High plasma lipoprotein (a) [Lp(a)] concentrations are an independent risk factor for atherosclerotic diseases. To date, no effective intervention strategies on reducing Lp(a) concentrations have been reported. The aim of the study was to evaluate the possible modulation of two polymorphisms of LPA gene (LPA 93C>T and LPA 121G>A) and nutritional habits on Lp(a) concentrations. We studied 647 healthy Italian subjects (260 M; 387 F) with a median age of 48 years (range: 19-78) enrolled in an epidemiological study conducted in Florence, Italy. A linear regression analysis showed a significant negative influence of fish intake (β = -0.174 ± 0.084; p = 0.04) on Lp(a) concentrations, after adjustment for smoking habit, C-reactive protein serum concentrations, dietary habits and LDL-cholesterol concentrations. With regard to LPA polymorphisms, LPA 93C>T polymorphism resulted to significantly affect Lp(a) circulating concentrations in a dose-dependent manner, with lower concentrations shown by subjects carrying the T rare allele, whereas no significant influence of LPA 121G>A polymorphism on Lp(a) concentrations was observed. Moreover, by analyzing the possible interplay between LPA 93C>T and dietary fish intake, a significant interaction between these two determinants in lowering Lp(a) concentrations was reported. In addition, lower Lp(a) concentrations were observed in subjects carrying the T allele of the LPA 93C>T polymorphism and consuming a high intake of fish with respect to those being in the highest tertile of fish consumption but homozygotes for the common allele of the polymorphism. In conclusion, this study reported a significant interaction of daily fish intake and LPA 93C>T polymorphism in decreasing Lp(a) concentrations.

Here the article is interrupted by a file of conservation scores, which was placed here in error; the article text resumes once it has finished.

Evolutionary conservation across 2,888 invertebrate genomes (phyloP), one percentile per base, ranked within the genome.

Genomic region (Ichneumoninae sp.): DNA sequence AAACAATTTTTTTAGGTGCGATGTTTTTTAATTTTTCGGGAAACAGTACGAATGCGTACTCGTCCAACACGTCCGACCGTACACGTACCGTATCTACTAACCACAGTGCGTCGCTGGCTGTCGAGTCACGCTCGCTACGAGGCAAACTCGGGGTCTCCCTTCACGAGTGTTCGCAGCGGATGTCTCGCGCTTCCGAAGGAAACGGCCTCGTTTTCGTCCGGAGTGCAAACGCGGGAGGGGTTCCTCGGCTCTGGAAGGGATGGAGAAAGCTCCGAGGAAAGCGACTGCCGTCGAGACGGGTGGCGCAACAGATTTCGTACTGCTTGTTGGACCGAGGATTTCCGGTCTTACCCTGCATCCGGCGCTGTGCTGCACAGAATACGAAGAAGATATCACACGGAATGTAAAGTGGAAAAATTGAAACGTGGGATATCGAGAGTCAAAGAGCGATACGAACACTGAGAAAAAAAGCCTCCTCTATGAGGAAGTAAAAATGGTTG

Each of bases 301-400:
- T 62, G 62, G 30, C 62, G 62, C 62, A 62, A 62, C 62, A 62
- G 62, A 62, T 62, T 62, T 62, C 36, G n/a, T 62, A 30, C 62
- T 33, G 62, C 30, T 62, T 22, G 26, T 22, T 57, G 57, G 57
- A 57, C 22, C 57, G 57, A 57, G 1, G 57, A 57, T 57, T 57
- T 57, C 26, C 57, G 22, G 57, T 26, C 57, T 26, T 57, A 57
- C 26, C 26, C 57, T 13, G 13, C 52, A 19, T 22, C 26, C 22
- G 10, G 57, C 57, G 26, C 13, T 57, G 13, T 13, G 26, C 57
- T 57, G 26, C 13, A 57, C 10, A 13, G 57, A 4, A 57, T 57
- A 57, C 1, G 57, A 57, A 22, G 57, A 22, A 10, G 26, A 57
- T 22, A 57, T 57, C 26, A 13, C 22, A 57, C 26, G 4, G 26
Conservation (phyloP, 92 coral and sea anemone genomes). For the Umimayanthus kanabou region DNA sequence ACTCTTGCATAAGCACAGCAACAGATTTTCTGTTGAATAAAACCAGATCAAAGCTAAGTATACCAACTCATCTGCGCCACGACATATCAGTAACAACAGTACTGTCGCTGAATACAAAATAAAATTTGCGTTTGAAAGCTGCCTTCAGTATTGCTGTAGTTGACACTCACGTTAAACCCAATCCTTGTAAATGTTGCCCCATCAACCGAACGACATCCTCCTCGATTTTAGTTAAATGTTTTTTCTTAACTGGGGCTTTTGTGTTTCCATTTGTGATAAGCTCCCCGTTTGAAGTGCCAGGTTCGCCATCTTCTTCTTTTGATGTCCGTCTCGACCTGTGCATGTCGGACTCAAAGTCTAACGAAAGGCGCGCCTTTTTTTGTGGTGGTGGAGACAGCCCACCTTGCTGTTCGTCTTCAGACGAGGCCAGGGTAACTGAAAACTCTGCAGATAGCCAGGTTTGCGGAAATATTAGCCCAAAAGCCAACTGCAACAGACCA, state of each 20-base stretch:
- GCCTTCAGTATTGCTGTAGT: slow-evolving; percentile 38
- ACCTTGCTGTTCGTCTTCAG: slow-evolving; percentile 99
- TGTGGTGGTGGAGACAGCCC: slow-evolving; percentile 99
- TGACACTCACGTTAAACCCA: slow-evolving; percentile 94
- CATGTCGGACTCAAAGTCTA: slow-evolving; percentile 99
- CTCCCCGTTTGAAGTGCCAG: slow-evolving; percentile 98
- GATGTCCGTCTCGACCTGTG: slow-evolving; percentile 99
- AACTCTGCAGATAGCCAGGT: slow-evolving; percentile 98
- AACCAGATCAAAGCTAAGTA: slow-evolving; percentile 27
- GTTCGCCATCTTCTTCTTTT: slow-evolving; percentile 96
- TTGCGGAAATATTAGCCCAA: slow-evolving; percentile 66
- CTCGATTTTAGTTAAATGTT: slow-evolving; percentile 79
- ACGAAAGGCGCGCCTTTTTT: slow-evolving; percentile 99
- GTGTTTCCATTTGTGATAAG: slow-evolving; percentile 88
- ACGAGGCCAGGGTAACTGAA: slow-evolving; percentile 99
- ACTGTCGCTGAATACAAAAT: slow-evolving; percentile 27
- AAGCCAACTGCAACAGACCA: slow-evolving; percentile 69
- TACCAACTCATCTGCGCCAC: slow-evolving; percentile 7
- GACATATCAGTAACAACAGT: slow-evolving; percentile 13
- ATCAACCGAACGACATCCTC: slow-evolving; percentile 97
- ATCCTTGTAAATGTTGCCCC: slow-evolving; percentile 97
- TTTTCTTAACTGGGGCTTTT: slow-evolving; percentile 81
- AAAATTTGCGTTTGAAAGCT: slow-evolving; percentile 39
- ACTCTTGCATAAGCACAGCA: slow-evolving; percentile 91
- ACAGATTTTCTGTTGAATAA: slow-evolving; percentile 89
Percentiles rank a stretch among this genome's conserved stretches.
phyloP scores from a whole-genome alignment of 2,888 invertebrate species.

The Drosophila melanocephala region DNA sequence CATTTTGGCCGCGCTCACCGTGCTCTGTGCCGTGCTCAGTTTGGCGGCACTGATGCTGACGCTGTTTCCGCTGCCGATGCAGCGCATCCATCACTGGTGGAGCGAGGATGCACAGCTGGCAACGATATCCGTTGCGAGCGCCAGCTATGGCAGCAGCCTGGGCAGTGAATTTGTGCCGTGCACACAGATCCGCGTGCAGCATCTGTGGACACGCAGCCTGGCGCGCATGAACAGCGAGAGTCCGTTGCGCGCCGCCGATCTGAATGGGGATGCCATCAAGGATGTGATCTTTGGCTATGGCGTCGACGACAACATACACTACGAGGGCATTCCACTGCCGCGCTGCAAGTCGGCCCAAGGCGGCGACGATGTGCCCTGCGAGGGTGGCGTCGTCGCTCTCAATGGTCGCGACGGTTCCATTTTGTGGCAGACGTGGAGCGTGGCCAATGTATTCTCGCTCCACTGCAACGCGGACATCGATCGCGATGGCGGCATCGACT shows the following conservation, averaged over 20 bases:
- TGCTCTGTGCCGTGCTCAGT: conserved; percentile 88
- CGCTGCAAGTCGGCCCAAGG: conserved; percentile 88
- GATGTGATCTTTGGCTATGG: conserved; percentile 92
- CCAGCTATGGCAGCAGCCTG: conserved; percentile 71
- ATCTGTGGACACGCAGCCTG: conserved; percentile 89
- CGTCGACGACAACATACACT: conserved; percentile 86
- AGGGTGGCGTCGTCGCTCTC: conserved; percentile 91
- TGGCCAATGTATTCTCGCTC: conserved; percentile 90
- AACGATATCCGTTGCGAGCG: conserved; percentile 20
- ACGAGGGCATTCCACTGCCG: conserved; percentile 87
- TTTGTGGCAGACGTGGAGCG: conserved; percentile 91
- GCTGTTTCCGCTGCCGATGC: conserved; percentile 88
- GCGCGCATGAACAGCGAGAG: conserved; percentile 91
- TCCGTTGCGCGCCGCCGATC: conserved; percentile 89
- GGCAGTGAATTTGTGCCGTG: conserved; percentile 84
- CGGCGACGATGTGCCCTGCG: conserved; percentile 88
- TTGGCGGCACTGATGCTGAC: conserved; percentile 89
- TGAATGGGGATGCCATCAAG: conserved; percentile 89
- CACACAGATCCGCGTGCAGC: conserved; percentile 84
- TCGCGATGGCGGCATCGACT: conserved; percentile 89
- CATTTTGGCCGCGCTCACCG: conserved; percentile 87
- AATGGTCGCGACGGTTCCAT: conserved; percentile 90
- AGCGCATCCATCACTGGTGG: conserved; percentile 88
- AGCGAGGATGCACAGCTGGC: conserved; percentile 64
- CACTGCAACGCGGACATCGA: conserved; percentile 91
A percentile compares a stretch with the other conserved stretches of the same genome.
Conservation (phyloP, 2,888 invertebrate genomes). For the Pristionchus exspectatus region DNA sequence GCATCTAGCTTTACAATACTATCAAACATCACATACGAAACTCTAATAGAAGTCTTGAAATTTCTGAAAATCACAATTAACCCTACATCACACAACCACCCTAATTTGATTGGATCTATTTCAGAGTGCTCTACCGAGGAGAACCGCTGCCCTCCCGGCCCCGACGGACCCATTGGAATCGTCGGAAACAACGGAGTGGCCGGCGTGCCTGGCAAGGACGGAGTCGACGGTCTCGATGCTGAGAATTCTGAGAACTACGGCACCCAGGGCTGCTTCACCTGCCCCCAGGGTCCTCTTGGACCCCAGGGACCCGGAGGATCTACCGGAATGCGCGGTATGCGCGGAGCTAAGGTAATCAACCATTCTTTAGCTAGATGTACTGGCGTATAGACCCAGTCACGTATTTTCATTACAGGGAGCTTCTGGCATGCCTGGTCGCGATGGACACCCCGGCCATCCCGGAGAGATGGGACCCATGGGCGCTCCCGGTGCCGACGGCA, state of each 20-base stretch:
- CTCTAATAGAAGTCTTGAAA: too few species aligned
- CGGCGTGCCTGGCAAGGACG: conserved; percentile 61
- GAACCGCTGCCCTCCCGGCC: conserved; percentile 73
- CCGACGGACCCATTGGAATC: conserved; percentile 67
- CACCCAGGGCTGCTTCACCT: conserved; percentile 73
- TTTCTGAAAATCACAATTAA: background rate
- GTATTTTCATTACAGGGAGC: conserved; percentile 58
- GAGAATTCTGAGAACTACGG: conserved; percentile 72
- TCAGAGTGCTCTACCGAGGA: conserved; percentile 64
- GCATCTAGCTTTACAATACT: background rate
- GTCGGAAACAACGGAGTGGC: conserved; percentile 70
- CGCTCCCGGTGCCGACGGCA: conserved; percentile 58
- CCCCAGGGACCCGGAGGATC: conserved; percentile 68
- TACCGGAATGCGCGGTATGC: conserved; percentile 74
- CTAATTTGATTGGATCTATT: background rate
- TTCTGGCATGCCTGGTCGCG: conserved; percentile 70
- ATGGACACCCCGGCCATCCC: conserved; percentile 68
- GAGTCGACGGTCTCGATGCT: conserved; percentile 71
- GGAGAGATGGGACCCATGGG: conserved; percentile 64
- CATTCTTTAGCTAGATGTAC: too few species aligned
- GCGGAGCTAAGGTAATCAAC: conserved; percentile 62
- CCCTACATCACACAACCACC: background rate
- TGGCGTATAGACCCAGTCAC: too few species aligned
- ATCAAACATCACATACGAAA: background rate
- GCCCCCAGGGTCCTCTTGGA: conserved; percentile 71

|Publication status||Published - Dec 2007|
- Cardiovascular risk factors
- Fish intake
- Lipoprotein (a)
ASJC Scopus subject areas
- Cardiology and Cardiovascular Medicine